The system’s capital costs are still relatively high, mainly due to the fuel cell investment costs. But these are expected to decrease as the market for fuel cells develops. The operating costs are relatively low, partly thanks to the high thermodynamic efficiency (ca. 70 percent). The researchers expect learning effects could make the system more competitive in future, with an LCOE of about 11 ¢/kWh.

The project team concludes that there is a future in turning toilet paper into electricity. “When we discuss these results with companies, people get very excited,” says Prof. Rothenberg. However, no Dutch company or municipal authority has as yet been willing to invest in further development. The team is now considering taking their concept abroad: “We might see the first WTP-to- plant being built in China,” says Rothenberg.

Explore further:
Africa’s urban waste, a valuable source of electricity

More information:
Els van der Roest et al. Converting Waste Toilet Paper into Electricity: A First-Stage Technoeconomic Feasibility Study, Energy Technology (2017). DOI: 10.1002/ente.201700247

SoCalGas Streamlines Processes to Support Renewable Gas Projects

LOS ANGELES, Aug. 22, 2017 /PRNewswire/ – Southern California Gas Co. (SoCalGas) today announced new initiatives that will make it easier for renewable gas production facilities to connect to the company’s natural gas pipeline system. First is the creation of a downloadable toolkit to assist renewable gas producers and developers who are interested in interconnecting their projects with the SoCalGas pipeline network.  In addition, new provisions will enable SoCalGas and renewable gas producers to accelerate the interconnection process by procuring the necessary material much earlier than previously allowed.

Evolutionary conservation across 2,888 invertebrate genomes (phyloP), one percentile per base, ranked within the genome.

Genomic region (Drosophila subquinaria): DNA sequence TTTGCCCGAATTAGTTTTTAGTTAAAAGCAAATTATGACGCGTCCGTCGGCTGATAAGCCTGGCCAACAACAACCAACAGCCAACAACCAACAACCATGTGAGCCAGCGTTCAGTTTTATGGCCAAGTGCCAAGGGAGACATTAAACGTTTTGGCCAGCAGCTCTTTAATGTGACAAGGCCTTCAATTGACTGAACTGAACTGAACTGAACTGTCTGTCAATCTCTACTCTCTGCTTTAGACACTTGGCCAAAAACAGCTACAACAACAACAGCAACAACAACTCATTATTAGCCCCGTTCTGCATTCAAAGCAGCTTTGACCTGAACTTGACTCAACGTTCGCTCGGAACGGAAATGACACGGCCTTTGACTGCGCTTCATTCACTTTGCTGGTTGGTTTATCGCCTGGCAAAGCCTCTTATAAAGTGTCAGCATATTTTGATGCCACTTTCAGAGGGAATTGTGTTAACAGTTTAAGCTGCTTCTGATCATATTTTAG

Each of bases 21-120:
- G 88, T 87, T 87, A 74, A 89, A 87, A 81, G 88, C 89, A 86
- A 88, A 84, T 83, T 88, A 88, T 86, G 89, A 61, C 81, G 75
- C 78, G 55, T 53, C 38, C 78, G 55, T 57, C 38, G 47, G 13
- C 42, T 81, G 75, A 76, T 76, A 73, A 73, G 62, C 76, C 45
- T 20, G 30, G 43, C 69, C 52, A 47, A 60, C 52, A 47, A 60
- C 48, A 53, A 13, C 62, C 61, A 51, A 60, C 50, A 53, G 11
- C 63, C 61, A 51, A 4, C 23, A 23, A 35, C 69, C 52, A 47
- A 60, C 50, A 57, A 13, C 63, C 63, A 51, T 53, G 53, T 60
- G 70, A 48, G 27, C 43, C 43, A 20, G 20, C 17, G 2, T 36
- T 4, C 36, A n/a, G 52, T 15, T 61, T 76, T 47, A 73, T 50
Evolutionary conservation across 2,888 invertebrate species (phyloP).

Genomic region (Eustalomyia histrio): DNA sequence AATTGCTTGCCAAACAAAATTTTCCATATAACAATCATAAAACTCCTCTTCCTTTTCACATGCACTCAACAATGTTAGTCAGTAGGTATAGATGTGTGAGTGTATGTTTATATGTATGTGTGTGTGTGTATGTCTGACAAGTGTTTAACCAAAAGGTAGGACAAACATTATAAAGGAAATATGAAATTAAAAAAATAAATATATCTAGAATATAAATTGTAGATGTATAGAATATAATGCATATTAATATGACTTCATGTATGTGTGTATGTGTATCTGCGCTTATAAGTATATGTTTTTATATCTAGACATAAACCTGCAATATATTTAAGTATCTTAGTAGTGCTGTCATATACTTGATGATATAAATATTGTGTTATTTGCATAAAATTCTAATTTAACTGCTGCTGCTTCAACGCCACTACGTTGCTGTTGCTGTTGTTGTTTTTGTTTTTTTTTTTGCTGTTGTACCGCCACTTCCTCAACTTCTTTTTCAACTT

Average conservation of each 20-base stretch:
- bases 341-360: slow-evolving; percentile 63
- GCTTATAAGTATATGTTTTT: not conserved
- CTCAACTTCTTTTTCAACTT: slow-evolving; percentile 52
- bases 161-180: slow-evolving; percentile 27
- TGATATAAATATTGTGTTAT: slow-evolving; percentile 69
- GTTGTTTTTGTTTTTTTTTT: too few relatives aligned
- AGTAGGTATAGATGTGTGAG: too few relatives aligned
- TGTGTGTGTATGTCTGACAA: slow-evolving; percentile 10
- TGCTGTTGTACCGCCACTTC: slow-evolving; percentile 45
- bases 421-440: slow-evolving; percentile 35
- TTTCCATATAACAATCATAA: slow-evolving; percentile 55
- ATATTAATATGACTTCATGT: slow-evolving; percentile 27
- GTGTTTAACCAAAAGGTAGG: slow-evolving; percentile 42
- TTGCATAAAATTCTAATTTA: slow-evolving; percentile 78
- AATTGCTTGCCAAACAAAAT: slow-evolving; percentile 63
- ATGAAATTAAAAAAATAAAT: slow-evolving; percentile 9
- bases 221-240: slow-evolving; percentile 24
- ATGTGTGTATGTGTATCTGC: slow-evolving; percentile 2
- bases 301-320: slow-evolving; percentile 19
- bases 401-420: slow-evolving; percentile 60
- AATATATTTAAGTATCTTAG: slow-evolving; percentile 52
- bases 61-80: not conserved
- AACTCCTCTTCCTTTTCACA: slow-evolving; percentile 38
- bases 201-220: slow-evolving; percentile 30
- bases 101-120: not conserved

Like electricity, natural gas can be made from renewable sources.  About 80 percent of all methane emissions in California come from the state’s dairy and farm operations, landfills and wastewater treatment plants. That methane can be harnessed and cleaned to produce renewable natural gas for use in transportation as well as in homes and businesses.

A study conducted by the University of California at Davis estimates that the natural gas needs of around 2.4 million California homes could be fueled with RNG derived from the state’s existing organic waste alone.  Already, 60 percent of the fuel used in natural gas vehicles in California is renewable, and SoCalGas expects that to increase to 90 percent by 2018. This can help reduce the need for other fossil-based fuels, and increase our supplies with a local renewable fuel.  

“Renewable natural gas is key to achieving the state’s ambitious air quality goals and providing families in California with a clean and reliable source of energy to heat and power their homes for generations to come,” said Lisa Alexander, vice president of customer solutions for SoCalGas. “Renewable natural gas will also help transform transportation in the state, which accounts for 80 percent of smog-forming pollution and that disproportionally burdens our most vulnerable communities.  With today’s technology, we can harness this otherwise wasted energy to de-carbonize our pipeline system, reduce greenhouse gas emissions, and slow climate change.”